BARBARA ANNA BERNSMEIER, Germany
“I think that art does not contribute to a society, it is society! It never exists without referring to current political and societal questions.”
LOUDER interviews gather contributions from activists, community organizers and civil society professionals from Romania, Finland, Russia and all over the world.
Barbara joined the EU-Russia Civil Society Forum as a Project Coordinator for “Europe Lab” in 2016. Before that, she worked as a teaching assistant for German language and culture at the Novosibirsk State University. Afterwards, she was based in Volgograd obtaining a 2-year scholarship for the Programme “Cultural Managers in the Russian Federation” by the Robert Bosch Stiftung and the Goethe Institute. As a cultural manager, she implemented several international projects mainly dealing with urban and public art, literature and audio-visual arts. Barbara studied comparative literature, Russian language and literature, and German philology at the Ludwig Maximilian University (Munich, Germany) and the Orenburg State University (Russia).
LOUDER: What does it mean for you to contribute to your community?
My first question to this first question would be: What is “my” community? Ever since I work as a cultural manager, I found myself in very diverse, transnational and multilingual communities all over Europe. It is extremely interesting to discover and observe how local communities in different regions and countries have different needs, problems and challenges, but still also the united power and strength to make a change in society and on political levels. At the moment I live and work in Berlin, Germany, but my everyday work reaches out to people from Siberia, Ukraine, the Caucasus, Poland, rural Eastern Germany up to south Eastern Europe. I think, we should appreciate that we can live in a world where community can mean so much and where we can be part of communities, even though we live miles away from each other. Let us keep being active so that the world stays like that!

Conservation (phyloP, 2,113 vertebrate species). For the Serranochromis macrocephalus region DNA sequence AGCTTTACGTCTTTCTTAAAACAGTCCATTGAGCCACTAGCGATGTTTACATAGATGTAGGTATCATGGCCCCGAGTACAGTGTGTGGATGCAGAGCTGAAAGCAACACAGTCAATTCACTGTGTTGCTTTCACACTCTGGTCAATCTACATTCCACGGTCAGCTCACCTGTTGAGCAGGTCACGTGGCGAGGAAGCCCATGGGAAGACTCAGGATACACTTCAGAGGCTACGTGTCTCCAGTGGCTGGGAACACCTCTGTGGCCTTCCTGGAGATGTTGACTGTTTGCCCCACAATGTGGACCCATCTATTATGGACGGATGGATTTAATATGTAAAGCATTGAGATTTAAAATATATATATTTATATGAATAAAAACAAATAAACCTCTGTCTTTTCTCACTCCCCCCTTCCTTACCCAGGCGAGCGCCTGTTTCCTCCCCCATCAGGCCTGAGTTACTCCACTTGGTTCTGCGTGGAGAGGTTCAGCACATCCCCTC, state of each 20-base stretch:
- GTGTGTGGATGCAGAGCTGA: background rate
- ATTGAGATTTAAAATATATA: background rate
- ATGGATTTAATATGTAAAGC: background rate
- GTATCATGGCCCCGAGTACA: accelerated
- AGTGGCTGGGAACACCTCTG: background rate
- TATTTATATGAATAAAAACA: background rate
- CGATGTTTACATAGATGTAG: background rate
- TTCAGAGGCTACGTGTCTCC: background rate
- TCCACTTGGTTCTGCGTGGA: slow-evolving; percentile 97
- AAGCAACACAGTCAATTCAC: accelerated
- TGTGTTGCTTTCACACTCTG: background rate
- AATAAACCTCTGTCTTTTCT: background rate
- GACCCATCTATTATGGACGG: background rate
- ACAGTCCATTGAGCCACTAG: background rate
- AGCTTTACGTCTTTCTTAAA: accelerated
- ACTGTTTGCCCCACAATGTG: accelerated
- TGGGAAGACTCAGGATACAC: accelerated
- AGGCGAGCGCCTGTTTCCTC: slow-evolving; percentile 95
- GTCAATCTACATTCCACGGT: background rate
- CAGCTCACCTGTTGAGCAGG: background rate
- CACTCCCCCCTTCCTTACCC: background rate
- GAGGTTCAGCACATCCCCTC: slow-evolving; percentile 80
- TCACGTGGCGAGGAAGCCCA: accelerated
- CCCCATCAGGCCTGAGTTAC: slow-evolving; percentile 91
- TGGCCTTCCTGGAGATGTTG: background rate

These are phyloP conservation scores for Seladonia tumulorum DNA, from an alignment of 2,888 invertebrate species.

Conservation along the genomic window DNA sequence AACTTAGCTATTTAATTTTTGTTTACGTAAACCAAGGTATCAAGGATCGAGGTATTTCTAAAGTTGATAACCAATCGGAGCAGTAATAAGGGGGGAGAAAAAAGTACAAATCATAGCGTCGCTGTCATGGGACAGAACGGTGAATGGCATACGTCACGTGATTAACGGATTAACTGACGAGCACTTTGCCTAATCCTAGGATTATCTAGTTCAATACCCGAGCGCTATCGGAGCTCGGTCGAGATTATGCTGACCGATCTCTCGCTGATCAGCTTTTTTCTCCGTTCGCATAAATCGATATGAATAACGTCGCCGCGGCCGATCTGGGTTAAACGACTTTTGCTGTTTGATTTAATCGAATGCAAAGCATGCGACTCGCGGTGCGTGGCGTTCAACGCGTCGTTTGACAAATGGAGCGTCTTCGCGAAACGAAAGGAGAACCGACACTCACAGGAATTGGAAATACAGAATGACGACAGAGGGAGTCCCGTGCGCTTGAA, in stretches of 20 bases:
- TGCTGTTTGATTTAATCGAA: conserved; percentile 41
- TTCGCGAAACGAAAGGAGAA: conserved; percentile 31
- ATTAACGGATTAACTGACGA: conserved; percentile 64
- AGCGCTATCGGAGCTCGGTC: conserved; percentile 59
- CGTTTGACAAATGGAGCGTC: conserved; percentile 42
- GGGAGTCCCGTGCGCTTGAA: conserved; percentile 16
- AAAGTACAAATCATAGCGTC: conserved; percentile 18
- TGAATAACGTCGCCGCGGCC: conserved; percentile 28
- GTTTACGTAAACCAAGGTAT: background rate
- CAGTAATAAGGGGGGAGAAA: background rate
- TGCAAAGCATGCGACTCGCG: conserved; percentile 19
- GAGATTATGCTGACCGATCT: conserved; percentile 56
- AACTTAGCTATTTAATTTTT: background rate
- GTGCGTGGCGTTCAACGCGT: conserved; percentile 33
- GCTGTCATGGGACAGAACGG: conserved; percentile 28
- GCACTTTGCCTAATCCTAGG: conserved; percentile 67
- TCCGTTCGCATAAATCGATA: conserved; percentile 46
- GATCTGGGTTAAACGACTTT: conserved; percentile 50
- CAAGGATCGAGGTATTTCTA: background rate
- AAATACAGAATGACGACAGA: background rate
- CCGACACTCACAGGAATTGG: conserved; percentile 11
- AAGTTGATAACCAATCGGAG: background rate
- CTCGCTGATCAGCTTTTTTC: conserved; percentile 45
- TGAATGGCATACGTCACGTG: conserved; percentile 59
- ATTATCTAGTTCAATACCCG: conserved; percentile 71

LOUDER: Could you tell us an inspiring story about your activity or you working for your community?
While working as a cultural manager in Volgograd, Russia, in 2015 my colleagues and I quite randomly discovered a “hidden treasure” not too far from the city centre – an abandoned spirt factory. The owner of the territory had the plan to sell the 8 hectars to investors in order to build an elite living quarter. Together with a group of young artists, students, architects, urbanists and performers we intensively worked with the context of that factory for more than half a year. We researched and investigated the history and the present, searched for documents and leftovers of the workers, talked to citizens of the districts nearby. In the end, we invited Volgograd people to our “SpirtZavod” for one week in summer, where we presented exhibitions, performances, participatory urban plannings, readings and concerts. It was amazing to see how awareness for the place and practices of participatory art was raised in different communities. We gave an example on how the factory territory could look like, if it was not sold to an investor: As a creative, artistic space still showing the spirit of history. Needless to say, the owner has not succeeded in selling the territory up until now.
LOUDER: Do you think art can contribute to a better society/community? How?
I think that art does not contribute to a society, it is society! It never exists without referring to current political and societal questions. Community based art is of course a special tool within the genres and forms of art that allows us to reflect immediately on challenges and find answers from the (civil) society to them.
LOUDER: Any words for our LOUDER participants.
Take part in “Europe Lab” (every year in July), network and exchange, develop new initiatives, travel slowly and don’t forget to catch a breathe from time to time.